That was the essence of the response that Prime Minister Ralph Gonsalves gave to Member of Parliament for Central Kingstown, St. Clair Leacock, when he asked in Parliament last week about the introduction of national honours in St. Vincent and the Grenadines.
Leacock, an opposition lawmaker, asked Gonsalves if the time has come for St. Vincent and the Grenadines to institute its own system of national awards to recognise, reward and award Vincentians for socioeconomic, political, cultural, sporting and spiritual contribution to the nation.
In response, Gonsalves said
“… I want to say honestly in relation to national honours: when the country voted to keep the monarchy, metaphorically, it rip my gut.”
He was referring to the referendum a decade ago in which electors rejected proposed changes to the constitution, including replacing Queen Elizabeth as the nation’s head of state with a ceremonial president.
“I understand and I have to abide by it. But we are the first country who has given the monarchy a popular political legitimacy. Before it was something that was a transition from colonialism with a constitution made in Westminster, Whitehall in England — at least fashioned largely there.
“So, strictly speaking, legally and politically, given the consequence of the endorsement given by the people to Her Majesty, Queen Elizabeth and the British royal family and that Her Majesty is not only Queen of the United Kingdom, she is Queen of St. Vincent and the Grenadines.
“So, legally, properly speaking, the knighthoods, the dames, the CBE, the CMG, the OBE, the MBE, they are all national awards, because they are the honours of the queen of St. Vincent and the Grenadines, who was approved in a referendum.
“But I understand. I can’t get out of me the similar impulse that you have. So even I tell you it shakes up my gut, we have to find a way how we can do it. But you are going to have two parallel awards.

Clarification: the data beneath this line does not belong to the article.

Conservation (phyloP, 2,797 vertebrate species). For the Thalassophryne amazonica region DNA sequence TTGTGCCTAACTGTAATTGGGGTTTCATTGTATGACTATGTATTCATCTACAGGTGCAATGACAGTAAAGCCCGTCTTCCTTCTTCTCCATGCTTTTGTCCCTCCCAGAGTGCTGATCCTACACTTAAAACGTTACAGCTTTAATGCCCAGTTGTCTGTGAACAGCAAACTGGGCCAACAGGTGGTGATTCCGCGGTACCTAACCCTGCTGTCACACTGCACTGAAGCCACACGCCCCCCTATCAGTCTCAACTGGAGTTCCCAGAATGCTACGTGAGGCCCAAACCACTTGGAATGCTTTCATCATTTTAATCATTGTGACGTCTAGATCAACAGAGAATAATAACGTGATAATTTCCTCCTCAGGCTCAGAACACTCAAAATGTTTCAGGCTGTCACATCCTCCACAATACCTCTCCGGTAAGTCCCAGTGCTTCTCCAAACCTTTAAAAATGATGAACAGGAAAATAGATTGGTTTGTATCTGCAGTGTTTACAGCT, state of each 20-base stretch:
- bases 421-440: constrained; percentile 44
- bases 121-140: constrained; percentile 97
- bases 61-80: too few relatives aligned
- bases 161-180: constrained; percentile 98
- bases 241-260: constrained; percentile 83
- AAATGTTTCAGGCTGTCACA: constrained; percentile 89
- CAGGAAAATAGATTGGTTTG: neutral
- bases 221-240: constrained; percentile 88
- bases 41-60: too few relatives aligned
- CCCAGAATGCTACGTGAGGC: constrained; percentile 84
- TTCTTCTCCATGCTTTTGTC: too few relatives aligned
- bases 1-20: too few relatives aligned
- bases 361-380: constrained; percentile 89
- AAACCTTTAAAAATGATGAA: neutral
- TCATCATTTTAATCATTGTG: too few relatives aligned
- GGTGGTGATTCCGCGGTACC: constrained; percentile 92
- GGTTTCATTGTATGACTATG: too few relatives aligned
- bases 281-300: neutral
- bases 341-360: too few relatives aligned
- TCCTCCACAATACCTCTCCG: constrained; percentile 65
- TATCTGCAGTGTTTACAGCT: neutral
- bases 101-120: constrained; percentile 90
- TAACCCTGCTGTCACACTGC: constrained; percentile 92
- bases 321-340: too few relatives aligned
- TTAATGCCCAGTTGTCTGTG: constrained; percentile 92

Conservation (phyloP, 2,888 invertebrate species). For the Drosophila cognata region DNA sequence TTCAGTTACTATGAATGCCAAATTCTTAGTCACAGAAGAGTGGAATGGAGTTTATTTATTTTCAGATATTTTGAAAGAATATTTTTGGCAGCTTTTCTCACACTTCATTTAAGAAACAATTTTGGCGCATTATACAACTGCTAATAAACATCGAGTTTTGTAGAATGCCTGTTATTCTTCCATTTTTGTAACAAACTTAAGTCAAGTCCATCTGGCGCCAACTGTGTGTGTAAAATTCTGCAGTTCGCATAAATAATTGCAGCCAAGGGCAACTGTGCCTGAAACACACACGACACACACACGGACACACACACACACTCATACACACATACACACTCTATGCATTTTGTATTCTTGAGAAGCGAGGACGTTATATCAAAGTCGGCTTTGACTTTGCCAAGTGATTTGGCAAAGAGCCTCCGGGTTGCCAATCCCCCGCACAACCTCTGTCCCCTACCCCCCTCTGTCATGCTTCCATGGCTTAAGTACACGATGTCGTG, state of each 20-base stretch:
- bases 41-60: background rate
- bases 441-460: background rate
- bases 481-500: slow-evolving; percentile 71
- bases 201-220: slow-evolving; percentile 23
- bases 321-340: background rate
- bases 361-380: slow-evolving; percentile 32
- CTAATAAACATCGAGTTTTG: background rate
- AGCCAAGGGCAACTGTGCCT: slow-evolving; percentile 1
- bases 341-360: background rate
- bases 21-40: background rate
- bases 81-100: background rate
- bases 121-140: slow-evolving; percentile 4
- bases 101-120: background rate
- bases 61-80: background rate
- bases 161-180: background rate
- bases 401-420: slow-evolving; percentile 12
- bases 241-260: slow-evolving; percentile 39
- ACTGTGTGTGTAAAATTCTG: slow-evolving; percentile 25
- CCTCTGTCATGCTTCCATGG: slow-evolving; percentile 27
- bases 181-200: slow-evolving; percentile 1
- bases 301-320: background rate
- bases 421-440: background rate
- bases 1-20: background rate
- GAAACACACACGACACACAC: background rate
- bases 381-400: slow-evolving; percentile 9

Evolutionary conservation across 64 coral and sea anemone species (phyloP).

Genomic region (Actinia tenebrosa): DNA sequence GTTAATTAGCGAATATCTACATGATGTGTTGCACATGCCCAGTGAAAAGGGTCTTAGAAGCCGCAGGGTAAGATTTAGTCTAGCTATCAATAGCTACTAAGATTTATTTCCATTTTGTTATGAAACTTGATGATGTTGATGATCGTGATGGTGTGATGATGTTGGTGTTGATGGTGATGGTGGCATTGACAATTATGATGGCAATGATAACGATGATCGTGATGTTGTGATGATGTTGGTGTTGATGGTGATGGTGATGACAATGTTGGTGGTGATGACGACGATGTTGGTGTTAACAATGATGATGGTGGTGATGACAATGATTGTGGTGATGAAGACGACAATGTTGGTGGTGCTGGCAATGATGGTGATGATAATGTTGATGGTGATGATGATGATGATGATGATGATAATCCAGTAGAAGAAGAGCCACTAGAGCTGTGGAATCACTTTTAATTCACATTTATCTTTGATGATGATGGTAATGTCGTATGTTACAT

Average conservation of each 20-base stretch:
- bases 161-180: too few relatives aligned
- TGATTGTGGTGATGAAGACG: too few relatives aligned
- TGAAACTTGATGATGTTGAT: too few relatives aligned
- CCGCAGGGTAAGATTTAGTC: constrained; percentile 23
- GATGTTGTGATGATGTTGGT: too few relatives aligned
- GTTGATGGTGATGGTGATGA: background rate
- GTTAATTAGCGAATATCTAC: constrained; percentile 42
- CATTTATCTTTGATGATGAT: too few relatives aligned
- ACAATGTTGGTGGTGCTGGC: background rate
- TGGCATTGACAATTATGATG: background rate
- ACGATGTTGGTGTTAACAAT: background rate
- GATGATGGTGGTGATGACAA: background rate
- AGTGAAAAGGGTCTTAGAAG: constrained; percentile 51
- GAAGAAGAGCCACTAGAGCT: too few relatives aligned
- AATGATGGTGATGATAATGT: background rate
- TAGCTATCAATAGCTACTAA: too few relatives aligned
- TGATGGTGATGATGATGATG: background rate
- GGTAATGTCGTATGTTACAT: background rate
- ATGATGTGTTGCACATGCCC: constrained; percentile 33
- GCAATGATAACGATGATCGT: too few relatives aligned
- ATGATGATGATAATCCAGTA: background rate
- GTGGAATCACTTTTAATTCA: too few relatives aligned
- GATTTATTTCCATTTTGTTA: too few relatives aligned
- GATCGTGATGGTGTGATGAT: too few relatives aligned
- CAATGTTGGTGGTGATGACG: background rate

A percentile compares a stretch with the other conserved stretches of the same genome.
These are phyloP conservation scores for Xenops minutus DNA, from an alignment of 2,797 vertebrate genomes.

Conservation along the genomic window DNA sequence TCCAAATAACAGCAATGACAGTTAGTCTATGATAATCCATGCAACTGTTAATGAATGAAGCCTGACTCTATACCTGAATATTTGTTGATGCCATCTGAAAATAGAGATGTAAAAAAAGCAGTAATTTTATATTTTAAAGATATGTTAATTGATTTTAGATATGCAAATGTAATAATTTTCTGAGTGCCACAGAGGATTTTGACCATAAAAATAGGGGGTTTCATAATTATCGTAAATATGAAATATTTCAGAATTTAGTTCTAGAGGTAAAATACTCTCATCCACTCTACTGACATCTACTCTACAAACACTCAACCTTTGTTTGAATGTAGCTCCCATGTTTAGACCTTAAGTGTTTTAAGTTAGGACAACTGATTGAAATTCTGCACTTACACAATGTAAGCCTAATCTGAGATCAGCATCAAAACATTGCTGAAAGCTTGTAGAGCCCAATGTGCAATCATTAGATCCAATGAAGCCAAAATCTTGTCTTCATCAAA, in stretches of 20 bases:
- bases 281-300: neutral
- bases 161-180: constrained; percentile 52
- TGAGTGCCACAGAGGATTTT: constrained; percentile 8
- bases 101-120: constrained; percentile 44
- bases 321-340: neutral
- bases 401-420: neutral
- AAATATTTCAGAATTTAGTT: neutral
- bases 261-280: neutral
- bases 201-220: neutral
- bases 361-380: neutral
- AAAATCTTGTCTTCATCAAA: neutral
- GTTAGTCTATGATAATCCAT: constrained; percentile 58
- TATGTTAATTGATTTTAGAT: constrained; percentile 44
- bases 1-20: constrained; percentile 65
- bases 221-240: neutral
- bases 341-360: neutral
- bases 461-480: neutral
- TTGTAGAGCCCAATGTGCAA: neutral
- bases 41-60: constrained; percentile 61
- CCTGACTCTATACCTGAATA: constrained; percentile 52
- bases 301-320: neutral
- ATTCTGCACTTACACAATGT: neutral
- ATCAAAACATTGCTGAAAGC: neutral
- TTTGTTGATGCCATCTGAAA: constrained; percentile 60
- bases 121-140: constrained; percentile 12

“And what happens in some countries where you have two parallel awards, the local ones are seen as inferior and that of Her Majesty as superior.”
The New Democratic Party, of which Leacock is a vice-president, had campaigned against the proposed changes to the Constitution, although Leacock had said that he was inclined to support the changes, but he is a party man.
He said that in the book, Sir James said that then Minister of Education, John Horne and members of his cabinet wanted to introduce national awards.
“And that is true, because some came through and early in the administration, I brought them here. You can go and see them. They are up at the Government House. They had presented them. They are all tarnished. I don’t know if it’s the quality or they weren’t being treated properly. I don’t know. But he posed this question. He said he went along with it, words to that effect, but he said he asked them this: when you have that, what would happen to my knighthood. You see the conundrum.
“I know this is the second time you have asked me this question and I think we should have a conversation on it because my nationalist juices and those of somebody steeped in our Caribbean civilisation is that we should have some of our nation, but it runs counter to what has happened, so we are going to have two sets of national honours. And how do we resolve them? That’s the question.”